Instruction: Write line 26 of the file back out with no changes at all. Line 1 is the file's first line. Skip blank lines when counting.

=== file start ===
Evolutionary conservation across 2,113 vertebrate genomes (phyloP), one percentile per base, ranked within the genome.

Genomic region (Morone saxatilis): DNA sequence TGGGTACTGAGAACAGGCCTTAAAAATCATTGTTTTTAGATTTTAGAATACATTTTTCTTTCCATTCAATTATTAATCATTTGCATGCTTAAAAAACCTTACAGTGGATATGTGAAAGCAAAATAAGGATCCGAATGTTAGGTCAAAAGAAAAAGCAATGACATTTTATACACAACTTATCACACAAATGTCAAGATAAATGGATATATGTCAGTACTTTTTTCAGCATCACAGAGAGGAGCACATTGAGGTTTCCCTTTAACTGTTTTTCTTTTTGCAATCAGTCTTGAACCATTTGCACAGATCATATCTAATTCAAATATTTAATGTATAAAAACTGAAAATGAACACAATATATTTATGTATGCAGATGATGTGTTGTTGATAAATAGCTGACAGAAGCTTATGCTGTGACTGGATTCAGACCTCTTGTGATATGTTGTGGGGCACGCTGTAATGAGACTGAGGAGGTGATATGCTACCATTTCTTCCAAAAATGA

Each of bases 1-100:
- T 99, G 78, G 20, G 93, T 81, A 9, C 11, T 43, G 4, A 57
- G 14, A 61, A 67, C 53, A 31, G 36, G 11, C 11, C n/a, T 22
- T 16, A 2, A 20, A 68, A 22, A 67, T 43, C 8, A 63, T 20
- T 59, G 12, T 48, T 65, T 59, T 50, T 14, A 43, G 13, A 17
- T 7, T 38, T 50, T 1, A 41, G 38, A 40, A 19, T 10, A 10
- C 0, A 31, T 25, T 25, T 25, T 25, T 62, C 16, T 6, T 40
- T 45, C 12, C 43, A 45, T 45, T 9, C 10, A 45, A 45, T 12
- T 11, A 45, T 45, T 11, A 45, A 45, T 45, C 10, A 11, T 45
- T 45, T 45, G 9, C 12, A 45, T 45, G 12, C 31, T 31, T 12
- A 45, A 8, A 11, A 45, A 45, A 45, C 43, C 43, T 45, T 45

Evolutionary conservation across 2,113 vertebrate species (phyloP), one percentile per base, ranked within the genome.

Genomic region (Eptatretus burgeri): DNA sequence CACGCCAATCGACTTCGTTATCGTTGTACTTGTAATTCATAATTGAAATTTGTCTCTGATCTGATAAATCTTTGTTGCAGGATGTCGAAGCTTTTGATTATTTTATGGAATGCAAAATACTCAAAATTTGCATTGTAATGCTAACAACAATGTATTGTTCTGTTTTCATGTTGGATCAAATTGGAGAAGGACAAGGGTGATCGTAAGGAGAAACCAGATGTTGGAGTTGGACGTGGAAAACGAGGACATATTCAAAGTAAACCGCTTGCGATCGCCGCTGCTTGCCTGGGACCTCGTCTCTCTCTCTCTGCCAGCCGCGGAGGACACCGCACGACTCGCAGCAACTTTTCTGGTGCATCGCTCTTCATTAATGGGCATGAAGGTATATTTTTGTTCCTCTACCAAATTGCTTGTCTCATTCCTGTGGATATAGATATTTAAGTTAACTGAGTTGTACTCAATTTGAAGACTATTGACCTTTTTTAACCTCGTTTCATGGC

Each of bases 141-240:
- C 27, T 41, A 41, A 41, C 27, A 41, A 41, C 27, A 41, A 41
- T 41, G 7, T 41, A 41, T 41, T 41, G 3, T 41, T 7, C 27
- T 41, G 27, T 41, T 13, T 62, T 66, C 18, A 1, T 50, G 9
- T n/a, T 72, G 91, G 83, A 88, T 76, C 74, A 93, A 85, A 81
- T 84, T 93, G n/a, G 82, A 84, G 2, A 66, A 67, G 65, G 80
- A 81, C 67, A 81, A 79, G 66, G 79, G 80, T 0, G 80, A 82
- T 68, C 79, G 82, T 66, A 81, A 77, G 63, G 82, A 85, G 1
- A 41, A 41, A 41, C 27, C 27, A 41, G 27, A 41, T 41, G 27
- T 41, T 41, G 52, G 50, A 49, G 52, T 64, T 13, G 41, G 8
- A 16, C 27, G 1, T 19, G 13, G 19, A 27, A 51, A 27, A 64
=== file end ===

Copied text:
- A 16, C 27, G 1, T 19, G 13, G 19, A 27, A 51, A 27, A 64